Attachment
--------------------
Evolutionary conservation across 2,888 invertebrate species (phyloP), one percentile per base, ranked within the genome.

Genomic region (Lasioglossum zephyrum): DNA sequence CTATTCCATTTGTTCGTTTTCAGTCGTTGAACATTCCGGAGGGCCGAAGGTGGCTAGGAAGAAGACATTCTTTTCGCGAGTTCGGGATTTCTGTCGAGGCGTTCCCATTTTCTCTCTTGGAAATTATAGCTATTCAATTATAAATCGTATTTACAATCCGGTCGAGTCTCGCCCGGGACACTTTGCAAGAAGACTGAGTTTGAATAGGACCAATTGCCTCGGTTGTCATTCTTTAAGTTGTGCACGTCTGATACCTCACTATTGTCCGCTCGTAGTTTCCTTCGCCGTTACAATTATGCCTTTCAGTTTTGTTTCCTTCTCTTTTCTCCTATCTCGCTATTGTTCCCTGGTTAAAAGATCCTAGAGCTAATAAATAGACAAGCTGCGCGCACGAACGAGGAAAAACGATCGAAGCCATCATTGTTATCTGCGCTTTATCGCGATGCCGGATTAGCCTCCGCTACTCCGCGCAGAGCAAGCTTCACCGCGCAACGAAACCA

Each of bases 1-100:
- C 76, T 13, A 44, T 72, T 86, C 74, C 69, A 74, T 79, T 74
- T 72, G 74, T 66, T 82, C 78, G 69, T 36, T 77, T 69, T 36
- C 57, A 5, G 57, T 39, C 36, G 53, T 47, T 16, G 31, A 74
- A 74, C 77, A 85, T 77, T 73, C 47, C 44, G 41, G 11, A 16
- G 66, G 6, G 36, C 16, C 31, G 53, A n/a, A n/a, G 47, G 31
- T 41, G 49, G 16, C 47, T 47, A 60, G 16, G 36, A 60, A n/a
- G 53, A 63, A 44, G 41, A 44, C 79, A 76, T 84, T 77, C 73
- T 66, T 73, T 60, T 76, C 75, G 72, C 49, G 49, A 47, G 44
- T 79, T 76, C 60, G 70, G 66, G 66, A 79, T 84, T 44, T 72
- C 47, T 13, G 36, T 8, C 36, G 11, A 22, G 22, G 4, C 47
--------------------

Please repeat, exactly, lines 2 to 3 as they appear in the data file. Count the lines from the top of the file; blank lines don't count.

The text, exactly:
Genomic region (Lasioglossum zephyrum): DNA sequence CTATTCCATTTGTTCGTTTTCAGTCGTTGAACATTCCGGAGGGCCGAAGGTGGCTAGGAAGAAGACATTCTTTTCGCGAGTTCGGGATTTCTGTCGAGGCGTTCCCATTTTCTCTCTTGGAAATTATAGCTATTCAATTATAAATCGTATTTACAATCCGGTCGAGTCTCGCCCGGGACACTTTGCAAGAAGACTGAGTTTGAATAGGACCAATTGCCTCGGTTGTCATTCTTTAAGTTGTGCACGTCTGATACCTCACTATTGTCCGCTCGTAGTTTCCTTCGCCGTTACAATTATGCCTTTCAGTTTTGTTTCCTTCTCTTTTCTCCTATCTCGCTATTGTTCCCTGGTTAAAAGATCCTAGAGCTAATAAATAGACAAGCTGCGCGCACGAACGAGGAAAAACGATCGAAGCCATCATTGTTATCTGCGCTTTATCGCGATGCCGGATTAGCCTCCGCTACTCCGCGCAGAGCAAGCTTCACCGCGCAACGAAACCA

Each of bases 1-100: